The result would be the city population would be boosted by almost 1,000 people with money to spend. Manchester city centre’s population had long since fled to the suburbs. Travelators and plush towers were seen as a way of getting them back. In 2016 we have the city centre apartments but not the travelators. Perhaps a couple of travelators somewhere unobtrusive would be nice, maybe down Trinity Way.
The Deansgate plan followed hard on the heels of the publication of Colin Buchanan’s Traffic in Towns, a commission from the Ministry of Transport. This advocated the separation of pedestrians from traffic and was a response to the lack of regulation in town and city centres. These were often choked with heavy commercial traffic, public transport and private vehicles.
The first of these was seen as a real culprit in damaging the urban environment. Buchanan revealed that in 1963 there were 10.5 million vehicles licensed in the UK and predicted there’d be 40 million by 2010. He was wrong although not too far off, with 34.5 million vehicles in 2012.
Of course these were the days before the development of the motorway network and ring roads so there was nowhere else for traffic to go except through the centres of towns and cities. Planners and developers took Buchanan’s report and went crazy. Ring roads worked but applying these principles to inner suburbs was a disaster and for a generation separating pedestrians and traffic with deck-access flats and fortress-like, inward-looking concrete warrens would blight British towns and cities (see the recent Hulme article here).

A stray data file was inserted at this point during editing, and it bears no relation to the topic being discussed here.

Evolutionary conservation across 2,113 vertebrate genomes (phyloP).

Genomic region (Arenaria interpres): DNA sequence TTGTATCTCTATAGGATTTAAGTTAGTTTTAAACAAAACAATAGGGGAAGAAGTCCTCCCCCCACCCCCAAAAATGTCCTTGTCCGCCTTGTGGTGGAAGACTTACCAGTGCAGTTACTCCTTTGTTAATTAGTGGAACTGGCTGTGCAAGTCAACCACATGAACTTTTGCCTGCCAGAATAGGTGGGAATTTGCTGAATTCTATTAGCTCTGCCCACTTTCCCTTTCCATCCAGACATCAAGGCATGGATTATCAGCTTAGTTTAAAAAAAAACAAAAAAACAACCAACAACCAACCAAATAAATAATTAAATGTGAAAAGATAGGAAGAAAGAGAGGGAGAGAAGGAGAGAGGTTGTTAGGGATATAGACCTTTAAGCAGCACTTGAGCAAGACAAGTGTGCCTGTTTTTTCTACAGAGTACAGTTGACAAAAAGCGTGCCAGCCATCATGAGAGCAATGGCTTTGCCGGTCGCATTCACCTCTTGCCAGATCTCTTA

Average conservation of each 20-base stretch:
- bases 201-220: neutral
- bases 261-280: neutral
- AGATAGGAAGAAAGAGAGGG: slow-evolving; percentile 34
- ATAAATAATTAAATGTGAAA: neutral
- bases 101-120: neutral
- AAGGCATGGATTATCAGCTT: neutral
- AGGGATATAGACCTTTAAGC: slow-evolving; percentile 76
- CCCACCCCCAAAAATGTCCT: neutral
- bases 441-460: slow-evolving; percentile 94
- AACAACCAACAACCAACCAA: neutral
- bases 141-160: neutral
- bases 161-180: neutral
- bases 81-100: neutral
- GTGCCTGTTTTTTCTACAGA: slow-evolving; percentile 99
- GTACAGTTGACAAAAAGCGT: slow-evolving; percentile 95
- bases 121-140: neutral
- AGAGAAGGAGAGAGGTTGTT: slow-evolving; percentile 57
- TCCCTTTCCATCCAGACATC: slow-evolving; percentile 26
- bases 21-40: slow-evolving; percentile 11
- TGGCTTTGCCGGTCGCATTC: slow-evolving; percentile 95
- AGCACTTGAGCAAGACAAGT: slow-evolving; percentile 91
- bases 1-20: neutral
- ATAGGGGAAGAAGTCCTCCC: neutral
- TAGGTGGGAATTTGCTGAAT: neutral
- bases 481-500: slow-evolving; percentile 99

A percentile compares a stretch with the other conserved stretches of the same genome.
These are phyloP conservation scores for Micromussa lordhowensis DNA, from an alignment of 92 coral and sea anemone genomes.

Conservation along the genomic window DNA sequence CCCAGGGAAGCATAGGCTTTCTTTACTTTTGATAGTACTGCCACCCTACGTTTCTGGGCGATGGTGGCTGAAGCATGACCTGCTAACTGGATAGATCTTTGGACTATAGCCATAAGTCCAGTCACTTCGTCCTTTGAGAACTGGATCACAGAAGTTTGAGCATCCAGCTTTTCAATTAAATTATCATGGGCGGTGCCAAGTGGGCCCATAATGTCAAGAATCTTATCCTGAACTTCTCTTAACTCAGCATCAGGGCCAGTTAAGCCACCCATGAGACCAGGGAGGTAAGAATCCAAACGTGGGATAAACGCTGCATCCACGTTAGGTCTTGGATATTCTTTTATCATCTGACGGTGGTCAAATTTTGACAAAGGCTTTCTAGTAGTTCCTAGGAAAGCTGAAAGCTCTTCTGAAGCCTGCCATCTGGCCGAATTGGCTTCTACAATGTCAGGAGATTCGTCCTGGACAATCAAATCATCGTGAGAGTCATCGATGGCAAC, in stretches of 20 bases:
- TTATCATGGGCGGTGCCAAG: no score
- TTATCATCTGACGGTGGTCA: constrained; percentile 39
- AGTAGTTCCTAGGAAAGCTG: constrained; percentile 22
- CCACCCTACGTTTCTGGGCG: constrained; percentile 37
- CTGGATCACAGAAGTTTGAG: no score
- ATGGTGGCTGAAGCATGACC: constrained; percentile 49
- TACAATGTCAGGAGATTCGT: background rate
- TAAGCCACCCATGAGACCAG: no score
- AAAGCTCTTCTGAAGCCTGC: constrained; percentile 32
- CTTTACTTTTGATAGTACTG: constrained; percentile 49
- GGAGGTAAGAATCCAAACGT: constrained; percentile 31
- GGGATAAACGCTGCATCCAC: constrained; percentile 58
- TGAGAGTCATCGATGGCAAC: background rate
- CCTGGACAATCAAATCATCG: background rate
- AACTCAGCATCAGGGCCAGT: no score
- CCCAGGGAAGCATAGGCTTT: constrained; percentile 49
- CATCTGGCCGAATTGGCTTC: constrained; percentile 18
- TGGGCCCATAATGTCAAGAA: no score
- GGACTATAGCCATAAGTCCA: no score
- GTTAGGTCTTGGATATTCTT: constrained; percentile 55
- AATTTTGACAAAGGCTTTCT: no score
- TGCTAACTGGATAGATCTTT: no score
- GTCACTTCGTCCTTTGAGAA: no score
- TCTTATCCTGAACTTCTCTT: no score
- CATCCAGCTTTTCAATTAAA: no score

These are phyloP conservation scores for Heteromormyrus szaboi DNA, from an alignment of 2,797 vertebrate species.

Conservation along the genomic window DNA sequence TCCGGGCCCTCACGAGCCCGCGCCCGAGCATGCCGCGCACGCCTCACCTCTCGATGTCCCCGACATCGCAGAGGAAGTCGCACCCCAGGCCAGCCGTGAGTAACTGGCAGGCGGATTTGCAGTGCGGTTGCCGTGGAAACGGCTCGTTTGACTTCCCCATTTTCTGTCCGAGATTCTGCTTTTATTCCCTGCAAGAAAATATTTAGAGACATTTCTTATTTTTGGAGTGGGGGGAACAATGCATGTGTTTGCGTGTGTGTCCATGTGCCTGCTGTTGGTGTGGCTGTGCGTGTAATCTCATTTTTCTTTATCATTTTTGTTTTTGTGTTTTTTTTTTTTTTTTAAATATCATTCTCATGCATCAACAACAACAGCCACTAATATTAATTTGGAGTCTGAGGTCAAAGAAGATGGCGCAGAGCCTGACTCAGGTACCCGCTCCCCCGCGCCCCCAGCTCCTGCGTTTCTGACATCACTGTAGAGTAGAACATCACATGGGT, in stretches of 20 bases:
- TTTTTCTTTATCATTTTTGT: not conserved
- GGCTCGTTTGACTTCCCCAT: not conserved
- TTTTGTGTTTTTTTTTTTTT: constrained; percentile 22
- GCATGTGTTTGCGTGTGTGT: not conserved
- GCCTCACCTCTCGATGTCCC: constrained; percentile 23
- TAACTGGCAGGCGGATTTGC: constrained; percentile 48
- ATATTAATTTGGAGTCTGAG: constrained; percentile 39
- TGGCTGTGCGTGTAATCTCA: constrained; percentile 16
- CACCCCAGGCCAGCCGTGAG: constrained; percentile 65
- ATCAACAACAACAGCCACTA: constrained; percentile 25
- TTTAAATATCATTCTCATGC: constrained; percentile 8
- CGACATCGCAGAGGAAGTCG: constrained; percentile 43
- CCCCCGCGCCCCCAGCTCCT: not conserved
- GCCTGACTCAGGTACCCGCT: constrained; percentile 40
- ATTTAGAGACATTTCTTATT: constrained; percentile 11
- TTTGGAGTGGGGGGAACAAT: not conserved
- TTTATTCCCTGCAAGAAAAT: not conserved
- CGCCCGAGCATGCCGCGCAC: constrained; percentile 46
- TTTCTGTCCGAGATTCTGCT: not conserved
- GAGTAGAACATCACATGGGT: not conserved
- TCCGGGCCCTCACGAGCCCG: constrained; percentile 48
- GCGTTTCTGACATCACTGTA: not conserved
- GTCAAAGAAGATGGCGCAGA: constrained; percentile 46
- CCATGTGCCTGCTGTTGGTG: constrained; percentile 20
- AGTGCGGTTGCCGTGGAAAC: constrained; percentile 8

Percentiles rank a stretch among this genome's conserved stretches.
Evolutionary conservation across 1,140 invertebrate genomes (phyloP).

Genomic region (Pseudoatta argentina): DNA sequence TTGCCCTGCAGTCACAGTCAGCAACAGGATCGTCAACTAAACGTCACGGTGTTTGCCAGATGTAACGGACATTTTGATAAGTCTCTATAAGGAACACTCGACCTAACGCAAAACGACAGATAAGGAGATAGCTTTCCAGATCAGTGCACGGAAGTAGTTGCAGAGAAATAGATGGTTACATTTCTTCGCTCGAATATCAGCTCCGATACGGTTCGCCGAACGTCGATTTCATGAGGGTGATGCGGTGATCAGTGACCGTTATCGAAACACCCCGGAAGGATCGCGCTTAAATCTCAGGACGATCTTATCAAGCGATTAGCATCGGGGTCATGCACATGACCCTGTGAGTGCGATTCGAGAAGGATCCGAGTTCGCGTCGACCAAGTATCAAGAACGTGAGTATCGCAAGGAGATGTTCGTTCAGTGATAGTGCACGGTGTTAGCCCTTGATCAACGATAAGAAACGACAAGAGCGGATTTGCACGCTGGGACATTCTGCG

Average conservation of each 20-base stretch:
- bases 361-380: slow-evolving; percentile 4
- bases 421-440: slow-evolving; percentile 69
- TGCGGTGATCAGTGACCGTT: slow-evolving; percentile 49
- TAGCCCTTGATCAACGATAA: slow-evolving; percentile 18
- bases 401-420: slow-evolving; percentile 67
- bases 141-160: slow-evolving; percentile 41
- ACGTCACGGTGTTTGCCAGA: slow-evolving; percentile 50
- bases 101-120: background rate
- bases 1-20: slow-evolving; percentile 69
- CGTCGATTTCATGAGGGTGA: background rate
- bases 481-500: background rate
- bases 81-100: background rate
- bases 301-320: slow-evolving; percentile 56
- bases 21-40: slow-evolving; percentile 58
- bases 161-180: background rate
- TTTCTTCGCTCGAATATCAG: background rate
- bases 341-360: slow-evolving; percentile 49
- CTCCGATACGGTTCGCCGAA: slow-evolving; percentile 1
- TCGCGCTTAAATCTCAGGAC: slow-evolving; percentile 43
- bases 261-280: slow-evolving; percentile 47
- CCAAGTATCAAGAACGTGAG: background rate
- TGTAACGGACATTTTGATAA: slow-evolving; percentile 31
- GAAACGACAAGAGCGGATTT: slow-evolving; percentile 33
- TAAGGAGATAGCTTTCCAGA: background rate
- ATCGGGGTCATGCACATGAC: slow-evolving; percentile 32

Another reason Buchanan used in his book to justify his ideas was that the charm of our cities was being lost, submerged in the din and fumes of traffic, absolutely contemporary themes for 2019. Yet at the same time the plan recommended the demolition of perhaps 30 presently listed buildings under mega-structures. Mega-structures, might be impressive and stir the blood, but by definition lack charm.
Still, the optimism in the plan is infectious.
There’s faith in a bright future of technology blended with rational planning resulting in a boost for social interaction between humans. This was 1963, remember, exciting times. The whiff of progress and relaxation from the old formalities was in the air. Philip Larkin summed up the mood in his poem Annus Mirabilis: ‘Sexual intercourse began/ In nineteen sixty-three/ (which was rather late for me) – / Between the end of the Chatterley ban/ And the Beatles’ first LP’.
This Deansgate plan fits the mood perfectly, a dream of a new Eden before the inevitable Fall.
Later in the 1960s another less ambitious scheme was put forward. This time between Liverpool Road and Quay Street £9m was to be spent providing ‘252 flats and maisonettes in three five-storey blocks, a three-storey block containing 84 patio houses and studio flats above the two level car park and a twelve-storey 224 bedroom hotel and leisure centre and an office complex’. St John Street and St John’s Gardens survives in the plan but where the Museum of Science and Industry, the Great John Street Hotel and Old Granada Studios presently sit would be an inner-ring road.
Twenty years after these plans a housing scheme was eventually introduced into the area. It was the first such city centre development and thus the first to attract the middle classes back. In a belated way the dreams of the Civic Trust members in 1963 were starting to be realised.
It would take another 30 years to fully play out but their jaws would drop to see the growth in residential occupancy of the city centre in 2019.